Salk: Seahawks-Jamal Adams extension is inevitable, and most importantly necessary
“(It) was inevitable – and, as it happens, necessary.”
So said Hans Gruber as a key part of his brilliant and nearly-successful plan to steal $500 million in negotiable bearer bonds from a locked vault on the 30th floor. In this case, Hans was talking about police intervention at Nakotomi Plaza on Christmas Eve. But the phrasing works just as well in considering the long-term extension the Seahawks will eventually sign with Jamal Adams.
It is both inevitable and necessary.
This deal will get done. Both sides have indicated their willingness to negotiate. Adams, by staying quiet and not putting outside pressure on the team. The Seahawks, by excusing (i.e. not fining) him for skipping mandatory minicamp. This is the contract negotiation version of flirting. They are sending signals to each other that they want to get something done.
So when two sides are at that stage, I believe the deal is inevitable.
But the bigger issue for the Seahawks is that this is necessary. They have put themselves in a position where they have to make a deal. Here’s why:
1. The Seahawks gave up the farm to get him.
When you give up two first-round picks, you are pot committed. The draft is the lifeblood of any NFL franchise – it is the primary vehicle for building and sustaining success. It serves up young, cheap talent that allows you to pay more for the right veterans. It saves you from salary cap problems. And to give up your most valuable asset for two straight years – well, that simply can’t be for a rental player who didn’t help you win a playoff game. That would be an unforgivable mistake.
2. He is their emotional leader.
Ever since Kam Chancellor’s untimely retirement, the Seahawks have been looking for a personality to replace the leadership he brought on defense. In trading for Adams, the believed they had found it. He combines the leadership and physicality of a Chancellor with the vocal passion of an Earl Thomas.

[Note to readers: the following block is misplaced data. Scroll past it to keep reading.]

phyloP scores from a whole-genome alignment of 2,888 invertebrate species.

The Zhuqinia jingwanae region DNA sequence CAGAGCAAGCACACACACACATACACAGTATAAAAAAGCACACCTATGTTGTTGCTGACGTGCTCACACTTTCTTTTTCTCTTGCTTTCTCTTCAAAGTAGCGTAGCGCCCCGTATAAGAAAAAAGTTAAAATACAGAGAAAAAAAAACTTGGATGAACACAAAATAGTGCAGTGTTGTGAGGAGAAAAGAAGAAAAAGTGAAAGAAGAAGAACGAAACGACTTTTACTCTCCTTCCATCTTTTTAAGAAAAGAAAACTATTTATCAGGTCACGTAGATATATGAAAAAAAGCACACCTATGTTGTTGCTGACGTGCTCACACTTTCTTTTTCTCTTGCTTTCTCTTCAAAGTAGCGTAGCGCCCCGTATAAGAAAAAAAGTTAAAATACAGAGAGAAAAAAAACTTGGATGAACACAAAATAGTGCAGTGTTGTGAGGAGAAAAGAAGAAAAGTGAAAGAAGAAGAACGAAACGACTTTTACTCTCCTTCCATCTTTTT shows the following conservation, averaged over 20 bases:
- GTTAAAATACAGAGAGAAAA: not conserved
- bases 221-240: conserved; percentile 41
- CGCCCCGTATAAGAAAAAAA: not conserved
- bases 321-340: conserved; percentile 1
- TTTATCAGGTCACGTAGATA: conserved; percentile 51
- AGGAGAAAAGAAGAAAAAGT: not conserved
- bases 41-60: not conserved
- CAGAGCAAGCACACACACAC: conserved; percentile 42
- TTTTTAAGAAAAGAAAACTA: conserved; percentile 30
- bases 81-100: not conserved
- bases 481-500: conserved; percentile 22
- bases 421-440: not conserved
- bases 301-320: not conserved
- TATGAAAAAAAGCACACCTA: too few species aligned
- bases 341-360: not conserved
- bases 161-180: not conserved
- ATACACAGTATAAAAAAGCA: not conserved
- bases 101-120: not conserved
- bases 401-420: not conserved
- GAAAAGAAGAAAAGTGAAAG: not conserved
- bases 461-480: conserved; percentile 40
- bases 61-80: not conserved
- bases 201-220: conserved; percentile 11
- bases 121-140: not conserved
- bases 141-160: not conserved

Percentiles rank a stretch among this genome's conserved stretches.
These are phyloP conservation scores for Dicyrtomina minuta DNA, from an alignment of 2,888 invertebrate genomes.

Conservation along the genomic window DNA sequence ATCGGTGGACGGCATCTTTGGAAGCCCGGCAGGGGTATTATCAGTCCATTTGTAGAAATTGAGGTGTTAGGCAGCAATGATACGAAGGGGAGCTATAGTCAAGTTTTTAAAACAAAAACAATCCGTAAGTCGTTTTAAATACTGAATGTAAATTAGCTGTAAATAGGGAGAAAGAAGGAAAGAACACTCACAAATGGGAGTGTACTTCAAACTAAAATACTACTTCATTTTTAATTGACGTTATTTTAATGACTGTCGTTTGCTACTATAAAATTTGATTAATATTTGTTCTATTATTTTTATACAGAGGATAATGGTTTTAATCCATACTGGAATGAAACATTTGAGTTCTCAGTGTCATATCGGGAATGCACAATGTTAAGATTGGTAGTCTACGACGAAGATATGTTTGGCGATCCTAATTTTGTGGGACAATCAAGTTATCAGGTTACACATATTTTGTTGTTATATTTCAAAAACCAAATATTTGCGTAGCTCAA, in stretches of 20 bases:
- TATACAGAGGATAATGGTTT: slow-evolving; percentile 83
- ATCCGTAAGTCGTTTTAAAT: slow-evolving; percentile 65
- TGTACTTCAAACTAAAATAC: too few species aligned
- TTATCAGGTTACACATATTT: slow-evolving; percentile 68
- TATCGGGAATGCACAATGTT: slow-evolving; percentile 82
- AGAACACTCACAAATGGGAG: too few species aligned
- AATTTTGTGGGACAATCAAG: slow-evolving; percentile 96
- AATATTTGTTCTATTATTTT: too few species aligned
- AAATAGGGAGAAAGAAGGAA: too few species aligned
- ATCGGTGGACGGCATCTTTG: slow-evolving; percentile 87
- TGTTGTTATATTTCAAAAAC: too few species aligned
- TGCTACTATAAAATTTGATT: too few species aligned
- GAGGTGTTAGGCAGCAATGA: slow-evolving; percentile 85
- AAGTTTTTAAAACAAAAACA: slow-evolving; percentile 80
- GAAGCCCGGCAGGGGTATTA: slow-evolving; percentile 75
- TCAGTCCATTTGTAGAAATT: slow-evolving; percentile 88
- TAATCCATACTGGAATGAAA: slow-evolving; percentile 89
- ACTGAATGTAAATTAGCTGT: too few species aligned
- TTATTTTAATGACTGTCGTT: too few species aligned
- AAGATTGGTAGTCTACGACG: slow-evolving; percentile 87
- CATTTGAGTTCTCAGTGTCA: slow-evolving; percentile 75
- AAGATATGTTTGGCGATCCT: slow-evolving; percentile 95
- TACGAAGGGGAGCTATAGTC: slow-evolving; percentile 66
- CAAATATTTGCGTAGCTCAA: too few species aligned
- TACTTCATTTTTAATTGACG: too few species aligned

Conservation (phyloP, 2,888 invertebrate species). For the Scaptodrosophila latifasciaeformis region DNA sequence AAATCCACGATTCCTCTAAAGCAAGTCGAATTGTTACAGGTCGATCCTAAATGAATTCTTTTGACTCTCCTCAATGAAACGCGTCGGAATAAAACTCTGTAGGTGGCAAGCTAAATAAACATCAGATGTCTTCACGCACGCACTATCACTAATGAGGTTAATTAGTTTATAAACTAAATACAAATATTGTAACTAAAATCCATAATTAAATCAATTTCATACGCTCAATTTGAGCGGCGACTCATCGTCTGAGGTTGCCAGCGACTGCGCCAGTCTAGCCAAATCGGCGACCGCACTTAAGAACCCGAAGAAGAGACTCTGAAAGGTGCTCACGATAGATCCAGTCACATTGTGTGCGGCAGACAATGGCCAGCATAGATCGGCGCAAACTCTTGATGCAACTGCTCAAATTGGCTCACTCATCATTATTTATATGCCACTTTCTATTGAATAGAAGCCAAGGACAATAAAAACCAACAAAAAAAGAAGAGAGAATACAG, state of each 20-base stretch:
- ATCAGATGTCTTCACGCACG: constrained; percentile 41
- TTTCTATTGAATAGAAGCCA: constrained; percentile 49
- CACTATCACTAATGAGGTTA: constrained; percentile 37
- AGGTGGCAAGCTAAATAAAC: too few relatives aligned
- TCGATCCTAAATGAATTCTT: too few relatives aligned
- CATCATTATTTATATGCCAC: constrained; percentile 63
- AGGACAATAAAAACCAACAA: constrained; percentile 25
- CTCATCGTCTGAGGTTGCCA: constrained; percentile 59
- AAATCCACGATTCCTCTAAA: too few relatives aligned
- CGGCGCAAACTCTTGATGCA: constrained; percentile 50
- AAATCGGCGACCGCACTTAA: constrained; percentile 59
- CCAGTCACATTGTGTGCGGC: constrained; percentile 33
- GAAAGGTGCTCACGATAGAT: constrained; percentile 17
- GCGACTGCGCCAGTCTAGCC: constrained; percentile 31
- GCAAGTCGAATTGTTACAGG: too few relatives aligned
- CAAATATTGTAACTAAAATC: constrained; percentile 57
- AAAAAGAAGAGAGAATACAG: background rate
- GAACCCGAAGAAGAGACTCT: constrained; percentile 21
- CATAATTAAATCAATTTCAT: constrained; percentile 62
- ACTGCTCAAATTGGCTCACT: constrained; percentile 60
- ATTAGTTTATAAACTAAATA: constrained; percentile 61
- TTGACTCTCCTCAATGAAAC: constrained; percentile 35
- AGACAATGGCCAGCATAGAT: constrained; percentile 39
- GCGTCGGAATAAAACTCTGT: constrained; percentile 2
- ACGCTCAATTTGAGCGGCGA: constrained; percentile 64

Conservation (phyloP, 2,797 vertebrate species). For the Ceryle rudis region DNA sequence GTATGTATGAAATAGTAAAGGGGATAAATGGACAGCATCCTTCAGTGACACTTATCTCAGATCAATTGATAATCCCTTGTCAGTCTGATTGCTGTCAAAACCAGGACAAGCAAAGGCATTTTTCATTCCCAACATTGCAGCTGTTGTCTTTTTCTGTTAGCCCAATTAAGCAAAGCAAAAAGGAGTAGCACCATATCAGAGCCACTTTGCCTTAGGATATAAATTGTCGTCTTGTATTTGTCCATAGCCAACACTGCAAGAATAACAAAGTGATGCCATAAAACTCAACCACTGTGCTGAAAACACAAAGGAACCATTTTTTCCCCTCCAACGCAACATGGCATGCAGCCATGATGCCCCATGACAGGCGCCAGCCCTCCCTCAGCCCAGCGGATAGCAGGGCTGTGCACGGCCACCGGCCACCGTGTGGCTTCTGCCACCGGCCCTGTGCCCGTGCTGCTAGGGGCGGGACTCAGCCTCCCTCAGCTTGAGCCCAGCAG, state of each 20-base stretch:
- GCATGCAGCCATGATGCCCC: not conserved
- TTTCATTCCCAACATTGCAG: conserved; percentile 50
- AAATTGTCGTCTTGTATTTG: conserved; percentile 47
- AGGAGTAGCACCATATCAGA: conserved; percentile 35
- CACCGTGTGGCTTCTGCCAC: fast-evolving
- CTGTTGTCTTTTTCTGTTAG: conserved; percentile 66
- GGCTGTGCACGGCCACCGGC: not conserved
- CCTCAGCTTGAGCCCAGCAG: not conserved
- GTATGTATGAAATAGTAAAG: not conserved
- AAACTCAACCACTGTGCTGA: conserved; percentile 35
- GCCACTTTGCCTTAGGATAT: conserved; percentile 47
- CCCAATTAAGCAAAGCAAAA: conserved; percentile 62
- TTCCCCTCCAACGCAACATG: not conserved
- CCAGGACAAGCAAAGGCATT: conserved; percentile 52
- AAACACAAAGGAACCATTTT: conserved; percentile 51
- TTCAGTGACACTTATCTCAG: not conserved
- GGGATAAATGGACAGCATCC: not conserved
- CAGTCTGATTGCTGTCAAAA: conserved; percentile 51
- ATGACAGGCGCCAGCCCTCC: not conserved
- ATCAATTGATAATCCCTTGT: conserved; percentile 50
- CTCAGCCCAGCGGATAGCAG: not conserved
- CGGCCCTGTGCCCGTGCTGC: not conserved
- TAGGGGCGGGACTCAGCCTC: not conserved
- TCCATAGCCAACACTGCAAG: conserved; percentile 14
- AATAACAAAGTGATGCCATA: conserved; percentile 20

While captain Bobby Wagner brings the veteran leadership presence, it is Adams who has the emotional intensity they had lacked the previous few seasons. And because that is part of the value proposition of the original Adams trade, they would be foolish to play the annual franchise tag game with him. Why trade for an emotional leader only to make him unhappy? You would be forfeiting one of his more valuable traits.
Mollifying Adams with a new contract allows the team to get the most value from the player. Doing it as soon as possible allows you to get that value in minicamp and training camp, not just during the season.
3. The Seahawks need him on field.
Jamal Adams led the Seahawks in sacks. As a safety. Playing in only 12 games. His 9.5 sacks were three more than the next highest Seattle defender – and that was Jarran Reed, who was cut. Yes, they have made strides to improve their pressure on opposing quarterbacks. But they need him on the field. Badly.
4. He defines the direction the modern game is heading.
Adams wants to be paid outside of the NFL’s acceptable parameters for his designated position (safety). I don’t blame him. The league pays players according to their position, not their value to the team. Heck, that is sanctioned through the franchise tag system, which assigns positional values.
Despite the fact that I believe that system is essentially collusion, Adams has a very real case that he isn’t just a safety. He had 9.5 sacks and zero picks. Plus, players like him have become increasingly valuable to defenses for their ability to handle tight ends down the field, set the edge on rushing plays, handle the middle of the field against slot receivers and spread systems, and get after the quarterback. That deserves money that maybe the safety position hasn’t commanded until now. The Seahawks will need to lead the way in making that happen.
Paying Adams is not without risks. He has an injury history, including multiple injuries last season alone. Paying veterans is a sticky business in a league that puts a premium on young, cheap, fast talent. But, much like me reciting every word of dialogue each time I watch “Die Hard,” this deal is both inevitable and necessary.